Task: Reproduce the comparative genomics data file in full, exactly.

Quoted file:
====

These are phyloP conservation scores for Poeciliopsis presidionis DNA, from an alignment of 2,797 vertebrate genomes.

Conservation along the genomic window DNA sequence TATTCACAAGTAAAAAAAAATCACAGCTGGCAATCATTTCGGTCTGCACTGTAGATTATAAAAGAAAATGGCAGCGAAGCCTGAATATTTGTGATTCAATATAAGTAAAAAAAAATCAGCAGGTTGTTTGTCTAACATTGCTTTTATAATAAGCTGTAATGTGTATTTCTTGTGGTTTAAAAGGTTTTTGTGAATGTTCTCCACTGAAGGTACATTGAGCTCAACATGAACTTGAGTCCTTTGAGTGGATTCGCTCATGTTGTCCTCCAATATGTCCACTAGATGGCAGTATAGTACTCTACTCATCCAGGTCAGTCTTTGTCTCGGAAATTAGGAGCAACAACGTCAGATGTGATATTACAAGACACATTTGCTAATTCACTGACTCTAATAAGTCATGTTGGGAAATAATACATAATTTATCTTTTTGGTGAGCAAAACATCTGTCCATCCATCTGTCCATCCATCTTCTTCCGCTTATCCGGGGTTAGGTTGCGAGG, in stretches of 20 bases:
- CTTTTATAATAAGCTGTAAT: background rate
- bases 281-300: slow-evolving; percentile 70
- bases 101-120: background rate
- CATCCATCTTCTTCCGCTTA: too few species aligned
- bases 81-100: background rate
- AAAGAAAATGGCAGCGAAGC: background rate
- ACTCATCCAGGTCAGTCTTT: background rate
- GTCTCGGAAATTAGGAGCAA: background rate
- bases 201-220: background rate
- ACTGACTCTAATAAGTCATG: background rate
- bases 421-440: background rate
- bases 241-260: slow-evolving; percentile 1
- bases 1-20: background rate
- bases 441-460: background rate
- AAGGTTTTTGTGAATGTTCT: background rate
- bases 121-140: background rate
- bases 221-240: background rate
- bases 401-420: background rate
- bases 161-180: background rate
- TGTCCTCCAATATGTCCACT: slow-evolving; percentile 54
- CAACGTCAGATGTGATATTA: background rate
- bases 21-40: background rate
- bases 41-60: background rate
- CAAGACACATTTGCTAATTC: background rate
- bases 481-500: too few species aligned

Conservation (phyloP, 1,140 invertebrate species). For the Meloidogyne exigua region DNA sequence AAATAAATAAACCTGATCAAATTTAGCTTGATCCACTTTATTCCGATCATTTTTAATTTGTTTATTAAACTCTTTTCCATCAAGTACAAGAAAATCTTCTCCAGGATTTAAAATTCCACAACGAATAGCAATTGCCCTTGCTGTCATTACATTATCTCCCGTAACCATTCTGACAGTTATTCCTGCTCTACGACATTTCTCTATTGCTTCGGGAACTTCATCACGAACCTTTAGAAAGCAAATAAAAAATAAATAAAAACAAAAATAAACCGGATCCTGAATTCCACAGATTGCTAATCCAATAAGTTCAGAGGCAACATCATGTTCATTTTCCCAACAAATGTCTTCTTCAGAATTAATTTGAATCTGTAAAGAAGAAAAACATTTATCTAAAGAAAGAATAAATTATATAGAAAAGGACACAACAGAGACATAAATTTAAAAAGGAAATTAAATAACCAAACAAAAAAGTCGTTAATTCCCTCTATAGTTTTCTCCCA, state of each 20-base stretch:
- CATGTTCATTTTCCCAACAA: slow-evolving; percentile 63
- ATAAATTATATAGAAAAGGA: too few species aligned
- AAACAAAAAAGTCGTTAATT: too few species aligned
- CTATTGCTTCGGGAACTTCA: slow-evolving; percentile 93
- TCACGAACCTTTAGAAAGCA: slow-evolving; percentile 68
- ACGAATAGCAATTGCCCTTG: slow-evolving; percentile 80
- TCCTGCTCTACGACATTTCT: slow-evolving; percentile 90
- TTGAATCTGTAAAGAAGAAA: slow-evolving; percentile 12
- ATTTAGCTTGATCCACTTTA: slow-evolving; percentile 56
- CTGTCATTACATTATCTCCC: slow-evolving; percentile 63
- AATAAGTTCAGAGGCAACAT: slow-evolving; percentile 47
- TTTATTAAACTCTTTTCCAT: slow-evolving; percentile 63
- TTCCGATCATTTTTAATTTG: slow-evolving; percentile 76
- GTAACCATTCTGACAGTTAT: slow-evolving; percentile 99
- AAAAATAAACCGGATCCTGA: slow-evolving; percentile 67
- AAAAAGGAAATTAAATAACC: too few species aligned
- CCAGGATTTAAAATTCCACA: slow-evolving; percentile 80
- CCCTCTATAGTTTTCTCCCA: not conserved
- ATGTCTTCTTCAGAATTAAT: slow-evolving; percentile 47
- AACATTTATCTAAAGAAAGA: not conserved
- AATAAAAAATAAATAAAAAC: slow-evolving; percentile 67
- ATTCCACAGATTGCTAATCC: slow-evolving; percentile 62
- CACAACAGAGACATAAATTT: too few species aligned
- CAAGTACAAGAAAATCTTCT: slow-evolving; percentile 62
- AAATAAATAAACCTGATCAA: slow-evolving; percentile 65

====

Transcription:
These are phyloP conservation scores for Poeciliopsis presidionis DNA, from an alignment of 2,797 vertebrate genomes.

Conservation along the genomic window DNA sequence TATTCACAAGTAAAAAAAAATCACAGCTGGCAATCATTTCGGTCTGCACTGTAGATTATAAAAGAAAATGGCAGCGAAGCCTGAATATTTGTGATTCAATATAAGTAAAAAAAAATCAGCAGGTTGTTTGTCTAACATTGCTTTTATAATAAGCTGTAATGTGTATTTCTTGTGGTTTAAAAGGTTTTTGTGAATGTTCTCCACTGAAGGTACATTGAGCTCAACATGAACTTGAGTCCTTTGAGTGGATTCGCTCATGTTGTCCTCCAATATGTCCACTAGATGGCAGTATAGTACTCTACTCATCCAGGTCAGTCTTTGTCTCGGAAATTAGGAGCAACAACGTCAGATGTGATATTACAAGACACATTTGCTAATTCACTGACTCTAATAAGTCATGTTGGGAAATAATACATAATTTATCTTTTTGGTGAGCAAAACATCTGTCCATCCATCTGTCCATCCATCTTCTTCCGCTTATCCGGGGTTAGGTTGCGAGG, in stretches of 20 bases:
- CTTTTATAATAAGCTGTAAT: background rate
- bases 281-300: slow-evolving; percentile 70
- bases 101-120: background rate
- CATCCATCTTCTTCCGCTTA: too few species aligned
- bases 81-100: background rate
- AAAGAAAATGGCAGCGAAGC: background rate
- ACTCATCCAGGTCAGTCTTT: background rate
- GTCTCGGAAATTAGGAGCAA: background rate
- bases 201-220: background rate
- ACTGACTCTAATAAGTCATG: background rate
- bases 421-440: background rate
- bases 241-260: slow-evolving; percentile 1
- bases 1-20: background rate
- bases 441-460: background rate
- AAGGTTTTTGTGAATGTTCT: background rate
- bases 121-140: background rate
- bases 221-240: background rate
- bases 401-420: background rate
- bases 161-180: background rate
- TGTCCTCCAATATGTCCACT: slow-evolving; percentile 54
- CAACGTCAGATGTGATATTA: background rate
- bases 21-40: background rate
- bases 41-60: background rate
- CAAGACACATTTGCTAATTC: background rate
- bases 481-500: too few species aligned

Conservation (phyloP, 1,140 invertebrate species). For the Meloidogyne exigua region DNA sequence AAATAAATAAACCTGATCAAATTTAGCTTGATCCACTTTATTCCGATCATTTTTAATTTGTTTATTAAACTCTTTTCCATCAAGTACAAGAAAATCTTCTCCAGGATTTAAAATTCCACAACGAATAGCAATTGCCCTTGCTGTCATTACATTATCTCCCGTAACCATTCTGACAGTTATTCCTGCTCTACGACATTTCTCTATTGCTTCGGGAACTTCATCACGAACCTTTAGAAAGCAAATAAAAAATAAATAAAAACAAAAATAAACCGGATCCTGAATTCCACAGATTGCTAATCCAATAAGTTCAGAGGCAACATCATGTTCATTTTCCCAACAAATGTCTTCTTCAGAATTAATTTGAATCTGTAAAGAAGAAAAACATTTATCTAAAGAAAGAATAAATTATATAGAAAAGGACACAACAGAGACATAAATTTAAAAAGGAAATTAAATAACCAAACAAAAAAGTCGTTAATTCCCTCTATAGTTTTCTCCCA, state of each 20-base stretch:
- CATGTTCATTTTCCCAACAA: slow-evolving; percentile 63
- ATAAATTATATAGAAAAGGA: too few species aligned
- AAACAAAAAAGTCGTTAATT: too few species aligned
- CTATTGCTTCGGGAACTTCA: slow-evolving; percentile 93
- TCACGAACCTTTAGAAAGCA: slow-evolving; percentile 68
- ACGAATAGCAATTGCCCTTG: slow-evolving; percentile 80
- TCCTGCTCTACGACATTTCT: slow-evolving; percentile 90
- TTGAATCTGTAAAGAAGAAA: slow-evolving; percentile 12
- ATTTAGCTTGATCCACTTTA: slow-evolving; percentile 56
- CTGTCATTACATTATCTCCC: slow-evolving; percentile 63
- AATAAGTTCAGAGGCAACAT: slow-evolving; percentile 47
- TTTATTAAACTCTTTTCCAT: slow-evolving; percentile 63
- TTCCGATCATTTTTAATTTG: slow-evolving; percentile 76
- GTAACCATTCTGACAGTTAT: slow-evolving; percentile 99
- AAAAATAAACCGGATCCTGA: slow-evolving; percentile 67
- AAAAAGGAAATTAAATAACC: too few species aligned
- CCAGGATTTAAAATTCCACA: slow-evolving; percentile 80
- CCCTCTATAGTTTTCTCCCA: not conserved
- ATGTCTTCTTCAGAATTAAT: slow-evolving; percentile 47
- AACATTTATCTAAAGAAAGA: not conserved
- AATAAAAAATAAATAAAAAC: slow-evolving; percentile 67
- ATTCCACAGATTGCTAATCC: slow-evolving; percentile 62
- CACAACAGAGACATAAATTT: too few species aligned
- CAAGTACAAGAAAATCTTCT: slow-evolving; percentile 62
- AAATAAATAAACCTGATCAA: slow-evolving; percentile 65